Advanced Tutorial

Welcome to the advanced tutorial. You have probably read through the basic introduction of renju in the article What is renju? by now. You are aware of all the renju rules, however, you might have some things that still confuse you, furthermore, you might want to improve your thinking in renju game. First of all, let's review the black forbidden moves in renju. They are shown on the diagram below, marked with points Y. Also, please notice that the fork at point Z is not a 3x3 because one of the threes is not an "open three", therefore the point Z is not a forbidden point.

If the forbidden point is clear, then everything is simple, but sometimes there are situations when we are not sure whether the certain point is the forbidden point or not. Look at the diagram below.

On te diagram above, we need to make sure, whether point A is the forbidden point or not. The only question here is - is the point 3x3 fork or not? In case it is real 3x3 fork, then the point is forbidden. In order to get the answer, we need to check if both threes are "open threes". Let us imagine the black stone at point A. It creates two lines (as shown on the diagram below). We see two lines that look like open threes, but we are not sure yet.

Now, lets look at the horizontal three on the diagram above. Can it then become an open four? The answer is yes, it can become an open four at point B which creates the possibility to become 5 in a row from both ends. But how about the diagonal three? Is it open too? Can it become an open four? The answer is no. If we play a four to point C, then it gets too close to the white stone, and the four that appears on the board is not an "open four", because then the 5 in a row can be put only from the upper end.
But how about if we make the four out of that diagonal three to the point D? Still, it is not an open four, because black later make 5 in a row only from the lower end of the four, not from both ends. How is that so? Because, the the upper move would end up with "overline", which is not allowed for black in renju, therefore it is not possible to win by that. As a conclusion, since the diagonal three cannot become the "open four" (a four which can have winning 5 from both ends), therefore the three itself is not an "open three". Since the diagonal three is not an open three, there is no fork at all, and the point A on two diagrams above is completeley legal move.

Probably you already got the idea by now. To make sure, here are four example questions for you. Are the points E, F, G and H forbidden points or not? Think for a while!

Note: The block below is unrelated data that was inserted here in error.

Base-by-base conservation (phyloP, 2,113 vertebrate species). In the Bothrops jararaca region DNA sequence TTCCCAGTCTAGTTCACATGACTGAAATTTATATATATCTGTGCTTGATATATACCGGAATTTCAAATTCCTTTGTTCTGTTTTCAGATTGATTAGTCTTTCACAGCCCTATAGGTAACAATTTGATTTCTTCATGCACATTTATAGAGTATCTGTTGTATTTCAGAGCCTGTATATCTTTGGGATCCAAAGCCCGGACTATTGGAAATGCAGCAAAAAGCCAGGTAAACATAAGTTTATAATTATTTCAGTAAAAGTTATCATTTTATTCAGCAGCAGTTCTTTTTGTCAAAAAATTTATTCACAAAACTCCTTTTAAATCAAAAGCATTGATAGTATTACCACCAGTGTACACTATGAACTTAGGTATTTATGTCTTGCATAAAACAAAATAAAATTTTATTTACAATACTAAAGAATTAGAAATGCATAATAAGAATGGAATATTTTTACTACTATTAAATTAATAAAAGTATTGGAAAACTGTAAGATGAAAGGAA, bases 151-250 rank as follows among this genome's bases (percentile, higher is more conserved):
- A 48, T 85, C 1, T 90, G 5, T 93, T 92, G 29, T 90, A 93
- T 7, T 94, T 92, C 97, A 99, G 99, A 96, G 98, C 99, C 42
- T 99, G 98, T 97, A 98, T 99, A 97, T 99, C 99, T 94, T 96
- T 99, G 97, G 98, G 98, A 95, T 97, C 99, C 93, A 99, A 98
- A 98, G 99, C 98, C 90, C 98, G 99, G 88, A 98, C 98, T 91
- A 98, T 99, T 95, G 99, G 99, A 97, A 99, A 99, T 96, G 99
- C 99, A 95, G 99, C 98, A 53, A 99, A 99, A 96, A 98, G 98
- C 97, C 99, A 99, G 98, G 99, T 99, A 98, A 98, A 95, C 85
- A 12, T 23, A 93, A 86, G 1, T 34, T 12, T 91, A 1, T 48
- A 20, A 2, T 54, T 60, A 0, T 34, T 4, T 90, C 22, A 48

Ok, you have made up your mind by now. Let's see if you answers are correct or not.
The point E is not a forbidden 3x3 because the horizontal three is not an open three (cannot become an open four in any way), therefore point E is a legal move for black.
The point F is not a forbidden 4x4 because the diagonal four cannot become winning 5 in a row on the next move (because of overline), which means the diagonal four does not exist. Since there is only one real four at point F (the vertical four) therefore the point F is a legal move for black.
The point G is a forbidden 3x3, because both threes are "open threes" (they both can become "open fours"). The white stone at the board's edge seems to bother the diagonal line a bit, but still, black can make an open four to the other way instead, and still get the 5-in-a-row chances from both ends. So, point G is forbidden and black cannot play there.
The point H is a forbidden 3x3. Although there are so many white stones around, none of them actually influences the black threes. Both black threes are open, and the point H is forbidden for black.
Did you get the same answers? I am sure you did. Let's go on.

You have learned how some additional white or black stone can influence the forbidden point, and in many cases the point is legal because of that. Actually, there are more situations in renju where the seemingly forbidden point turns out to be legal. Confusing, isn't it? That is why it is so important to learn all these tricks now, so you will not be cheated by opponents in real renju games. Look at the diagram below, is the point I forbidden or not?

The situation on the diagram above looks really dangerous. White is attacking the point I. If black cannot play to the point I now, then the black will lose, because white will put winning 5 in a row there on the next move. The question for us is, is the point I legal or forbidden. It looks like 3x3 fork. But is it? Although after playing to the point I the vertical three can become an open four, but the horizontal three is having the problem - it cannot become an open four, because both ends are blocked!! How? They are blocked by forbidden rule - both ends have the forbidden 4x4 points and black cannot play there, which means that the horizontal three is a dead line. So, there is just one real three (vertical) at point I, and the point I is not a 3x3 fork. So, black can happily play into the point I and continue the game.
Although it looks a bit fancy diagram, maybe even unreal, but they are very clear and help you understand the principles, so that later in real games you can easily detect the forbidden moves or their absence.